Pathfinders:  The Art of Early Digital Pioneers

Exhibit Opening:  Tuesday, July 9; 5 p.m.
July’s Artist Talk by Stuart Moulthrop:  Tuesday, July 9, 7:00 p.m.-8:00 p.m.
August’s Artist Talk by John McDaid: Thursday, August 8, 7:00 p.m.-8:00 p.m.
October’s Artist Talk by Shelley Jackson:  Friday, October 18, 7:00 p.m.-8:00 p.m.

From July to October, Nouspace will host digital works created by pioneers of early electronic literature.  This exciting event takes place in conjunction with the digital preservation work that begins in June at at the eLit Lab at Washington State University Vancouver sponsored by the National Endowment for the Humanities.  Works by four artists will be performed and videotaped for permanent archive for the Electronic Literature Directory and other databases across the US and beyond.  Selected for this project are electronic literature artists Stuart Moulthrop, Judy Malloy, John McDaid, and Shelley Jackson.

Nouspace will highlight the works of each artist.  First up is Moulthrop, whose hypertext novel, Victory Garden, is considered a seminal work of electronic literature.  The show opens Tuesday, July 9 at 5 p.m.  Moulthrop will be in Vancouver from July 8-11 and will give an artists talk on Tuesday evening following the show’s opening. 


Stuart Moulthrop

moulthropArtist Bio
Stuart Moulthrop has produced many critically significant works of digital writing and art, beginning with various HyperCard experiments in the late 1980s, and the pre-Web hypertext Victory Garden (1991), which Robert Coover described on the front page of The New York Times Book Review as a “benchmark” for electronic literature. Early Web projects followed, including “Hegirascope” (1995) and “Reagan Library” (1999), both of which have been written about extensively. In the mid-90s Moulthrop co-edited the groundbreaking online journal Postmodern Culture, bringing out its first digital-only special issue. In 2000 he became a founding board member of the Electronic Literature Organization. In 2007 he released two Flash projects, “Deep Surface” and “Under Language,” which won the international Ciutat de Vinarós Prize for Digital Narrative and shared the prize for Poetry. Since 2010, Moulthrop has been working on R, a multi-part experiment in re/sourced writing based on Michael Joyce’s 2007 “novel of internet” called Was. The first phase of the project will appear toward the end of 2013. In 2011 Moulthrop was a visiting fellow at three Australian universities, and an In(ter)ventions resident at the Banff Centre for the Arts in Canada in 2013. He lives in Milwaukee, where he is Professor of English at the University of Wisconsin-Milwaukee.

VG_screenshot_1About Victory Garden
Victory Garden is a long-form hypertext fiction written in increasingly release-worthy versions of Bolter and Joyce’s Storyspace application.  It was originally intended for the first-generation Apple Macintosh, with its monochrome (but multi-font!) screen whose size would these days suggest a dashboard nav system.  This was long in advance of e-books and tablets, and shortly before MystDoom, and Netscape Navigator unleashed their graphics revolutions; in a brief, fragile, twilight of the word.  The work was published in 1991 by Eastgate Systems, on the heels of Joyce’s afternoon and a little ahead of John McDaid’s Uncle Buddy’s Phantom Funhouse and Shelley Jackson’s Patchwork Girl.  Though Victory Garden has drawn some attention from novelists (Robert Coover kindly called it a “benchmark”; Sven Birkerts and Paul LaFarge mark it more darkly), I do not think of it as a novel, but rather an attempt to build a variously-traversible system of writings, some of them stories, while evading the overt mechanism of interactive fiction, a form of which I was at the time cravenly jealous.  The titular garden is partly that of Borges, or Ts’ui Pên: but also a certain fantastic place called Tara in a long-gone time called the nineteen-eighties.  Some of the potentially emergent stories concern love, loss, oil, madness, maps, letters, television, and a certain war on the American homefront, always in progress.  Though few readers have much cared, the work can actually be read in 37 distinct ways simply by “marching through on a wave of Returns,” as the man says in afternoon — I suppose I wasn’t sure about the whole hypertext thing.  Or one can hunt for specific links, which I left detectable, in a deliberate break from the Joycean model.  Tucked away within the 997 text nodes and innumerable forking paths are low scenes of academic life, cop drama, strong-minded women, a Saddam Hussein impersonator, a really bonehead mischaracterization of Wolf Blitzer, heavy doses of polemic, a talkative black bird, and, as McDaid once allowed, a fairly decent car chase.  For some reason there always had to be a car chase.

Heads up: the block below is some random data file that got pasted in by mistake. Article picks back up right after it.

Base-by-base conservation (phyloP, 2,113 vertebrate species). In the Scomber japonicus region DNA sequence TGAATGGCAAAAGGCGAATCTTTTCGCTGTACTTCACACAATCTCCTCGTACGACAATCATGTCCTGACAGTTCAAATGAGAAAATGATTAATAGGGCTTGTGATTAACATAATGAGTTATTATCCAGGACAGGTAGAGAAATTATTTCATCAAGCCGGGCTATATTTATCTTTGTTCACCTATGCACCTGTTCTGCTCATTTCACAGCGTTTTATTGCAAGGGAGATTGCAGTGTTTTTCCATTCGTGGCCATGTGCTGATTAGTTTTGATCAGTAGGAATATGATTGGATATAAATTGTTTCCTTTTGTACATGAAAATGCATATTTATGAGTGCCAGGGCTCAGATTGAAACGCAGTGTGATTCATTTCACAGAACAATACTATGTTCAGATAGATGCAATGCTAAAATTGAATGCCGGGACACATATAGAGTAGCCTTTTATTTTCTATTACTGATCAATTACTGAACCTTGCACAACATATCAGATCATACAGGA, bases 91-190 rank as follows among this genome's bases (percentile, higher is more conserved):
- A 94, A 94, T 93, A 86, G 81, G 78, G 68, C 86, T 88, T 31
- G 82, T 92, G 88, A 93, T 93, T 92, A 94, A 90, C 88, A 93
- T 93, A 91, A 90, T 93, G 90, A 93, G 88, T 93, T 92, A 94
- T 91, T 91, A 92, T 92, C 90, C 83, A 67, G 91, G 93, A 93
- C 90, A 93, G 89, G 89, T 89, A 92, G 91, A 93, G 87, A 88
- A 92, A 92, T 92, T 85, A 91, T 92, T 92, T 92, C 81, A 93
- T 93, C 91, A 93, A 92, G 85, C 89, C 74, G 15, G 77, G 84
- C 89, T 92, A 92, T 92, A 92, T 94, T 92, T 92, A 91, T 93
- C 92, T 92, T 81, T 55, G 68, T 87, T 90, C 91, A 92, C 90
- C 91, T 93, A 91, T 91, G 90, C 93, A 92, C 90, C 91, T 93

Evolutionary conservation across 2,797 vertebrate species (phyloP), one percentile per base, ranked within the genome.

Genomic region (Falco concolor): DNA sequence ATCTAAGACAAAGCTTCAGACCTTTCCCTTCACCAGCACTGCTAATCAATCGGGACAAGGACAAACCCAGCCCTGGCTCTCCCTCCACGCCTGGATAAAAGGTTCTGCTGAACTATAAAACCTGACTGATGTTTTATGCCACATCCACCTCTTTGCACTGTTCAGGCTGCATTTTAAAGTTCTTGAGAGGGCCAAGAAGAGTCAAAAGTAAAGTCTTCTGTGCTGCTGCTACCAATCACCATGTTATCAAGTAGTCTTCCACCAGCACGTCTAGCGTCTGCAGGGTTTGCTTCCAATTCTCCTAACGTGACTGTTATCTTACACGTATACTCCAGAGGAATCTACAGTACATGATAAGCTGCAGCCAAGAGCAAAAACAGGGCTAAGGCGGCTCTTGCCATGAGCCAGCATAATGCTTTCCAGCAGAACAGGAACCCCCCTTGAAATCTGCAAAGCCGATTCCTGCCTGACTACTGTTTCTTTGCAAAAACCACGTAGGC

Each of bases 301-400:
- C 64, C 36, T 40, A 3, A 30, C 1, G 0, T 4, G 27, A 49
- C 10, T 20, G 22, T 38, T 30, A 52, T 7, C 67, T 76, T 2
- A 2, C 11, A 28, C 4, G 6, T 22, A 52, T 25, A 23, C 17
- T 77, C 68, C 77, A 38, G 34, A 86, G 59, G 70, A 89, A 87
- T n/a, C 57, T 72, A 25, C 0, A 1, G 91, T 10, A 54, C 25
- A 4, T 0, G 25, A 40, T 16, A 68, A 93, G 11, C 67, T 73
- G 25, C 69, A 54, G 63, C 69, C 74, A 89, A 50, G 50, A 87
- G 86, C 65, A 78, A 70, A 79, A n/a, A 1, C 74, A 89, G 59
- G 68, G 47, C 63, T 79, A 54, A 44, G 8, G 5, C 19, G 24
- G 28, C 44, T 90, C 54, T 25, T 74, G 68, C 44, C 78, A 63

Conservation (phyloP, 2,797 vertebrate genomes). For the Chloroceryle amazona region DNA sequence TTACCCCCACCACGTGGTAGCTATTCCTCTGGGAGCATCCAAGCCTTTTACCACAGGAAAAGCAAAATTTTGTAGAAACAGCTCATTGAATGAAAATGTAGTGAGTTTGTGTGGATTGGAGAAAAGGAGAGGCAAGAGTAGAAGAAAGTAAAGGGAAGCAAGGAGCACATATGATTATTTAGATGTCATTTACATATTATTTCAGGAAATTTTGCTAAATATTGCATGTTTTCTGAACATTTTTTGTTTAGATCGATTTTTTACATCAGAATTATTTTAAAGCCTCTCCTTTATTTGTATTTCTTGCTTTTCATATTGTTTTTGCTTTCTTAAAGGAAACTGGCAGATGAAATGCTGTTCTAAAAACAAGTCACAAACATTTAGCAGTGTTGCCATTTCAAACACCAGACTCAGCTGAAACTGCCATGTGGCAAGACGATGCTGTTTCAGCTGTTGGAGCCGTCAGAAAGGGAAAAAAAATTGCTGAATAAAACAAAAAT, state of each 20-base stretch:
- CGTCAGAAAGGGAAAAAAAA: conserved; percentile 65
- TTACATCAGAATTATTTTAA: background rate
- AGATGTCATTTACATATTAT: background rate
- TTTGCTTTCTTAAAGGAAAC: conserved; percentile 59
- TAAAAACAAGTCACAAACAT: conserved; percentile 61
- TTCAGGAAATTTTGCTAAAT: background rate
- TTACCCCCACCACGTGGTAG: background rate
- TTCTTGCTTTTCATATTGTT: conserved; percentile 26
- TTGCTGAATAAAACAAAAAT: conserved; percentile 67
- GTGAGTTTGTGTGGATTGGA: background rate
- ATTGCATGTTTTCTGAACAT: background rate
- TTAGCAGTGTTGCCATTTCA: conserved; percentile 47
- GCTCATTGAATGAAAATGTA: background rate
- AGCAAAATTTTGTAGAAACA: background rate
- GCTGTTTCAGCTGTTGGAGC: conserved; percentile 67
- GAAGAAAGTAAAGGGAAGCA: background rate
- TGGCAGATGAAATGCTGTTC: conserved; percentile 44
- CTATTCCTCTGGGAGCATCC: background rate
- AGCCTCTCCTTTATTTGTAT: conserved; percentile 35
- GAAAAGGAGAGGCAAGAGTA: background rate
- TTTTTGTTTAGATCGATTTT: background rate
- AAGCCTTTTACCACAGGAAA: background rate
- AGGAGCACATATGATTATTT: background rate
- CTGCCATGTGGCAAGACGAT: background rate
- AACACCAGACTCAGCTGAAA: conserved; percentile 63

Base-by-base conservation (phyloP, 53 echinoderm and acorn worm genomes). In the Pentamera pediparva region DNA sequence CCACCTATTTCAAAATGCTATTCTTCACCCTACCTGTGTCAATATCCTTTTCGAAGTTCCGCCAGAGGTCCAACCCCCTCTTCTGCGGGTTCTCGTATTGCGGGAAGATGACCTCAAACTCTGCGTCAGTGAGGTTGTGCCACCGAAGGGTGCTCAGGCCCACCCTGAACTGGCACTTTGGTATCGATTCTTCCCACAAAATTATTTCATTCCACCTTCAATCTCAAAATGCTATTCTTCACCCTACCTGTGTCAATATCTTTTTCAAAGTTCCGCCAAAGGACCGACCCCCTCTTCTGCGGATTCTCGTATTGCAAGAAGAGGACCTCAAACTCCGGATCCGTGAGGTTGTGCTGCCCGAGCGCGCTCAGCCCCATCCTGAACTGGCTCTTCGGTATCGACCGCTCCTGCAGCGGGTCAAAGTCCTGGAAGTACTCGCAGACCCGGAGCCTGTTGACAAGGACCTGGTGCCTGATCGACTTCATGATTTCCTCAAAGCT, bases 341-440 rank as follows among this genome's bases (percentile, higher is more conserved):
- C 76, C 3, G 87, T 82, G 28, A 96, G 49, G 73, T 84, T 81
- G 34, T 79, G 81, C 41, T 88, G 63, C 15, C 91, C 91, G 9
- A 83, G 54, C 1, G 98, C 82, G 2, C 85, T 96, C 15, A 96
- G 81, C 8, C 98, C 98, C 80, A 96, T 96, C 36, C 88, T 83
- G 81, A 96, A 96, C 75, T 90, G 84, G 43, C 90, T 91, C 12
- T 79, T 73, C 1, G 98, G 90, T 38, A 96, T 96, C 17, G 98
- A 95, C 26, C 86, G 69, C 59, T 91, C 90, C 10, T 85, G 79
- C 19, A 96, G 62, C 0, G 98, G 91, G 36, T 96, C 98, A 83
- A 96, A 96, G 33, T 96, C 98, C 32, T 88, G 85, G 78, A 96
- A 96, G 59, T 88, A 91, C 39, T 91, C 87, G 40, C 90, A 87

John McDaid

mcdaid_john_2013Artist Bio
John G. McDaid is a science fiction writer and citizen journalist from Portsmouth, Rhode Island.

His hypermedia novel, Uncle Buddy’s Phantom Funhouse, published by Eastgate Systems, was a New Media Invision Award finalist in 1993. As a member of the TINAC collective, he has spoken on digital narrative at dozens of colleges and conferences.

He attended the Clarion workshop in 1993, and sold his first short story, the Sturgeon Award-winning “Jigoku no mokushiroku” to Asimov’s in 1995. A novelette, “Keyboard Practice,” appeared in the January, 2005 Fantasy & Science Fiction, and his most recent story, “Umbrella Men,” was the cover story in that magazine in January, 2012.

As a citizen journalist, he has written about local news and politics on his site, for the past seven years; his reporting has also appeared on RI Future.

He attended Syracuse University, did graduate work at the New School University, and is ABD in Media Ecology at NYU. He lives in Portsmouth with his wife, Karen, son, Jack, and their feline companions Curiosity and Eclipse.

931037-MArtist’s Statement